February 25, 2014 /24-7PressRelease/ -- Florida advocates of alimony reform double their efforts in early 2014---
Article provided by Lasky, Hendrix & Davis
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In some Florida divorces, one former spouse must make periodic payments and/or a lump sum payment to the other. These payments are known as alimony.
Alimony, also sometimes referred to as spousal support, has been an issue of contention in Florida's family law system for quite some time now. Supporters of alimony reform laws say that in many cases, alimony awards have become inconsistent and out of control. Their opponents, including several women's rights groups, say that reigning in alimony awards would harm women and families. After a controversial alimony reform bill nearly became Florida law in 2013, new efforts are being made at pushing through a more palatable alimony reform measure this year.
An overview of Florida's current alimony guidelines
Under current Florida law, judges have a relatively large amount of discretion in awarding or declining to award alimony. Since most divorcing couples reach a settlement agreement outside of the courtroom, the typical alimony award entails reaching middle ground based on what a judge would likely order.
Florida statutes lay out some of the factors that may be considered in determining the amount of alimony. Adultery by either spouse is one of them, but there are a number of other considerations that may be important, including:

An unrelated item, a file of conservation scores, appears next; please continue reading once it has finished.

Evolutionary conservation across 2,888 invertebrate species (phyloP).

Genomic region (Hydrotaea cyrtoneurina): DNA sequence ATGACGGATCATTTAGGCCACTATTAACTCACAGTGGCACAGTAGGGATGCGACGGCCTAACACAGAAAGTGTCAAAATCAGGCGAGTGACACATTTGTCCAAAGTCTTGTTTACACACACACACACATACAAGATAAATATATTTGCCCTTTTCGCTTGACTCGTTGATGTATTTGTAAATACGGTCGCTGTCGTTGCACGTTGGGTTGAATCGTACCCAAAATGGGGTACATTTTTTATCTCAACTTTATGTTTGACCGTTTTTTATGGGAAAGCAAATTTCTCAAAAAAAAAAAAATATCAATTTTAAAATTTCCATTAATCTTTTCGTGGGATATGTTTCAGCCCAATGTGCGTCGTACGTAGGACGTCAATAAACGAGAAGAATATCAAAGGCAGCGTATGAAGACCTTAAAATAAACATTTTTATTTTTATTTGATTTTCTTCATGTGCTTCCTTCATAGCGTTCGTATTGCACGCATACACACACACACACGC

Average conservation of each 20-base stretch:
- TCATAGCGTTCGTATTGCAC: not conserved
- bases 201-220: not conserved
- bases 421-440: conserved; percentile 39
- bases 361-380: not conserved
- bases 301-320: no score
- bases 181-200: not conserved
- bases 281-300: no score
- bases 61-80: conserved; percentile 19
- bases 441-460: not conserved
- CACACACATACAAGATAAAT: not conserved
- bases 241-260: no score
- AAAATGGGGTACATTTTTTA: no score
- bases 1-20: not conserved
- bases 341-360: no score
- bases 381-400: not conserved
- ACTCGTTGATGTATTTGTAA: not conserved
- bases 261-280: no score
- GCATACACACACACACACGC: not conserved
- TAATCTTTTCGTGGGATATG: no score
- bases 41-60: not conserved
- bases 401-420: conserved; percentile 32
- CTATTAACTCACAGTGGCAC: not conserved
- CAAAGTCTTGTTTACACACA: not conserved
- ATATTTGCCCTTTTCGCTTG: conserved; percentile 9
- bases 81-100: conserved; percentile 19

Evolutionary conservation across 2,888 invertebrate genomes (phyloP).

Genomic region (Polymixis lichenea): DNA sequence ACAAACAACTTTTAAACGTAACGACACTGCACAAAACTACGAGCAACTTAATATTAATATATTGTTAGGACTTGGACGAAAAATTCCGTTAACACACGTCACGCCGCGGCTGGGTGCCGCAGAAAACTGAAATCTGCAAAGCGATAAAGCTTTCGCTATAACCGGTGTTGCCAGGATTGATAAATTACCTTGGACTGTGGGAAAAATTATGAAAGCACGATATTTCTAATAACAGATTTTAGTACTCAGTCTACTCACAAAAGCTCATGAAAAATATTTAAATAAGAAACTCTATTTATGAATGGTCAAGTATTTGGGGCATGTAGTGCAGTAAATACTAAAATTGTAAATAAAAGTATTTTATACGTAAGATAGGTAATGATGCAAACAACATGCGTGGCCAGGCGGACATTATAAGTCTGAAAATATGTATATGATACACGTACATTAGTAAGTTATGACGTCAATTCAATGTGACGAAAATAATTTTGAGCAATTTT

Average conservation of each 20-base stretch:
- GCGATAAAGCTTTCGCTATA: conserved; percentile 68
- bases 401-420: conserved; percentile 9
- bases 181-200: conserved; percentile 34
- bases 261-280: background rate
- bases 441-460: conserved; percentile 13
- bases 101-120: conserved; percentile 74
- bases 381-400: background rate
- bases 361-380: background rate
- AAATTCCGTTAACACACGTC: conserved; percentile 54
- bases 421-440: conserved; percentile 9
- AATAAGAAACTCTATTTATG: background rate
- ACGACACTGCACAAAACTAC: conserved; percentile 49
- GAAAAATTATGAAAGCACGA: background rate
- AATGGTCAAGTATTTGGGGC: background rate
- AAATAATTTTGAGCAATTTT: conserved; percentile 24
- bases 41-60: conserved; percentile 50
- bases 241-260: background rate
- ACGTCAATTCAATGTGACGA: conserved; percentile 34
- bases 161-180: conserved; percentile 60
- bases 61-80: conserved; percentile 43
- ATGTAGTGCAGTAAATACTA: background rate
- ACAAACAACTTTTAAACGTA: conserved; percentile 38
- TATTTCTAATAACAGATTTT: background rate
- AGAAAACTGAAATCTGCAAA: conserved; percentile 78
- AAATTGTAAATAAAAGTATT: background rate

-The length of the marriage
-The earning capacity of each party
-Contributions each party made to the marriage
-The standard of living of the couple during the marriage
-Any factor deemed "necessary to do equity and justice between the parties"
Current Florida law allows alimony to be awarded for a specific amount of time, for a specific purpose or, in some cases, permanently.
New bill addresses some of the issues with old one
Last year, a Florida bill passed in both the Senate and House that would have capped alimony payments based on a specific schedule of salary and the duration of the marriage. The bill would have ended permanent alimony completely. It also contained a handful of other family law provisions, including one that would have established a statutory preference for shared child custody.
Before the bill could become law, however, it fell to a veto from Governor Rick Scott. Among the issues he had with the bill, Governor Scott cited provisions that made its effects retroactive, which would potentially raise questions of constitutionality since these provisions would have impacted fully completed divorce settlements that had been agreed upon based on the expectation of alimony payments.
Florida Representative Ritch Workman is working on revising the language of last year's alimony bill in an attempt to address the governor's concerns. No 2014 alimony legislation has yet been filed, but Workman says that unlike last year's bill, his proposal will not include an end to permanent alimony or any retroactive provisions.
Talk to a Florida lawyer about your divorce
Will the Florida alimony reform bill become law this year? No one is certain. But, advocacy groups like the nonprofit Family Law Reform are actively soliciting support from the public in an informational campaign that in just the last few months has included film screenings, the released of a 237-page book on the perceived shortfalls of the divorce system and an alimony reform summit that had hundreds of attendees.
If you are headed toward divorce, you need to be ready for potential changes to the law, and you need to build a strong case to get the alimony result you desire. Contact an experienced Florida family law attorney today to ensure your finances remain intact after divorce.
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